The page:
I’m not too sure about all this “manifesto” stuff these days. Certain right-wing politicians from days gone by are surely rolling in their graves. Then again, today’s highly communist/socialist oriented open source worldview would have gotten many of us into a lot of trouble just a few decades ago…
Regardless, there’s now the SOA Manifesto. And it seems to capture the spirit of SOA in a concise manner.
In fact, its opening statement, talking about putting business value above technology and so forth, seems to make sense for any software endeavor, not just ones that are service-oriented.
If you consider that SOA is much more of an enterprise architecture than it is an application architecture, this all makes a great deal of sense. The idea that applications should use service-oriented communication when they need to interact with each other is exactly the sweet spot for service-orientation.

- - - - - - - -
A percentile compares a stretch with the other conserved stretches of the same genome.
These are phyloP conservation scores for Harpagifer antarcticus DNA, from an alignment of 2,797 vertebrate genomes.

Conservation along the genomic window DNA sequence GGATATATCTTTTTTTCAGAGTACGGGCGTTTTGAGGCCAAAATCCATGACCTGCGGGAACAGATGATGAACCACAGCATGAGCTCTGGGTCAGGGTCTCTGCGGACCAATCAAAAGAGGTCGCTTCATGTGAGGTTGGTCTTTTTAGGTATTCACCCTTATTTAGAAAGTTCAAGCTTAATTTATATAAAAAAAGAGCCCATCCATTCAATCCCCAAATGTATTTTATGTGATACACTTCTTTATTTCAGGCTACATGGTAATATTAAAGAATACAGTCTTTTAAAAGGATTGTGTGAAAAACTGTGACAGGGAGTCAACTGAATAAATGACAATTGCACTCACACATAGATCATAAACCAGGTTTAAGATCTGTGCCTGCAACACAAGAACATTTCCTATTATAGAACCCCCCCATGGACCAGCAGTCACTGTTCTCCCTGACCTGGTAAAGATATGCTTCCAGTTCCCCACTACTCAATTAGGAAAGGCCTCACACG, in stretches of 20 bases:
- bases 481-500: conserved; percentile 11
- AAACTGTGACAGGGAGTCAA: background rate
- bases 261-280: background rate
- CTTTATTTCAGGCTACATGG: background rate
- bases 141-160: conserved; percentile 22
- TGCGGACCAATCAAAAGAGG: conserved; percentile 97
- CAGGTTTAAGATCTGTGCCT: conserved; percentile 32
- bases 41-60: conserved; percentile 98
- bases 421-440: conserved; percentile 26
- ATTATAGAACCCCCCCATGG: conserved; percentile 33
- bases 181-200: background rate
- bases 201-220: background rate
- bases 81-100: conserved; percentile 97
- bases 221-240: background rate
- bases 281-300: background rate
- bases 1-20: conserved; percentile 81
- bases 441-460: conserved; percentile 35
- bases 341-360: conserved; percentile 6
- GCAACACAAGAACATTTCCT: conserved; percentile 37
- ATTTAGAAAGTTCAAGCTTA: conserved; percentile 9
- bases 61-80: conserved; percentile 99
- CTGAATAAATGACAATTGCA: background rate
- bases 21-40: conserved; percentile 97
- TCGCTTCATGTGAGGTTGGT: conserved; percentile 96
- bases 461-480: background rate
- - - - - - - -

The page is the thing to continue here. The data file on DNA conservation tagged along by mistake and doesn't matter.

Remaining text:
In that context, saying things like external uniformity and internal diversity are good is clearly correct; because different applications may require different technologies or implementation choices, but they all need to work with some enterprise-standardized message-based service model.
I still suspect SOA may ultimately make a big difference in our industry. But I also think it will take decades to do so, just like object-orientation. People were working on object-orientation for well over 20 years before the ideas became mainstream. SOA is (if you are really generous) maybe a decade old, so it is probably time to work on some formalism so it is ready to become mainstream 10-15 years from now :)